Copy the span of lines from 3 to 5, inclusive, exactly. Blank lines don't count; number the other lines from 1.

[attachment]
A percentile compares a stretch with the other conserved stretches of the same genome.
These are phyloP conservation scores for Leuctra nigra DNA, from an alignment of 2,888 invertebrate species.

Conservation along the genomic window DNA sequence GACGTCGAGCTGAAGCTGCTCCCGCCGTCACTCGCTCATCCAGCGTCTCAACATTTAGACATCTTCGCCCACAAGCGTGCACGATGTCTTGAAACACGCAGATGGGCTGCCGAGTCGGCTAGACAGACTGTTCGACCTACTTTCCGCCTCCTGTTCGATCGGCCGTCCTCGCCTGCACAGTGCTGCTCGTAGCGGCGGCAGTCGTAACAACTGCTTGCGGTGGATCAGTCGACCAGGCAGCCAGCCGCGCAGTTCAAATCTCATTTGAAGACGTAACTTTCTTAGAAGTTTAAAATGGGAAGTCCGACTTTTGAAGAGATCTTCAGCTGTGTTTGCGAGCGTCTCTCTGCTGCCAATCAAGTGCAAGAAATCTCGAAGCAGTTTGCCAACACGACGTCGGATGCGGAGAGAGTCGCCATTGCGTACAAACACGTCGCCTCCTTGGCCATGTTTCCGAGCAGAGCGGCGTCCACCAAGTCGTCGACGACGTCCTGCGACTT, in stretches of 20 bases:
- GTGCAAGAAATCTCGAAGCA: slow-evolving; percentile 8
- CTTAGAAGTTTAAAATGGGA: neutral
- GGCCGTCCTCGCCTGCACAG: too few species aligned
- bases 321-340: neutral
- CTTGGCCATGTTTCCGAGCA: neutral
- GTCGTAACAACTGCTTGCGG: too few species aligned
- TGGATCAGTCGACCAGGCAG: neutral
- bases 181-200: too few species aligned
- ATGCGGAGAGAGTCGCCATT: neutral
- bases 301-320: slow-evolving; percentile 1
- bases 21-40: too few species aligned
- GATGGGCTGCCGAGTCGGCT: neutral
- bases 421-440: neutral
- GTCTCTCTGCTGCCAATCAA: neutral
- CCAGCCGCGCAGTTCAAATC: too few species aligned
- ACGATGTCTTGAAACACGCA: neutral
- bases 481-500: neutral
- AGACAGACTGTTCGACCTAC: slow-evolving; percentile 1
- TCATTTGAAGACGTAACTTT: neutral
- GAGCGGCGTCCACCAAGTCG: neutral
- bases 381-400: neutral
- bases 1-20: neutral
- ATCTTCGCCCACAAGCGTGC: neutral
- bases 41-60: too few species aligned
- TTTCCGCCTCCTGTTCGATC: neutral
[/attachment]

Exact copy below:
Conservation along the genomic window DNA sequence GACGTCGAGCTGAAGCTGCTCCCGCCGTCACTCGCTCATCCAGCGTCTCAACATTTAGACATCTTCGCCCACAAGCGTGCACGATGTCTTGAAACACGCAGATGGGCTGCCGAGTCGGCTAGACAGACTGTTCGACCTACTTTCCGCCTCCTGTTCGATCGGCCGTCCTCGCCTGCACAGTGCTGCTCGTAGCGGCGGCAGTCGTAACAACTGCTTGCGGTGGATCAGTCGACCAGGCAGCCAGCCGCGCAGTTCAAATCTCATTTGAAGACGTAACTTTCTTAGAAGTTTAAAATGGGAAGTCCGACTTTTGAAGAGATCTTCAGCTGTGTTTGCGAGCGTCTCTCTGCTGCCAATCAAGTGCAAGAAATCTCGAAGCAGTTTGCCAACACGACGTCGGATGCGGAGAGAGTCGCCATTGCGTACAAACACGTCGCCTCCTTGGCCATGTTTCCGAGCAGAGCGGCGTCCACCAAGTCGTCGACGACGTCCTGCGACTT, in stretches of 20 bases:
- GTGCAAGAAATCTCGAAGCA: slow-evolving; percentile 8
- CTTAGAAGTTTAAAATGGGA: neutral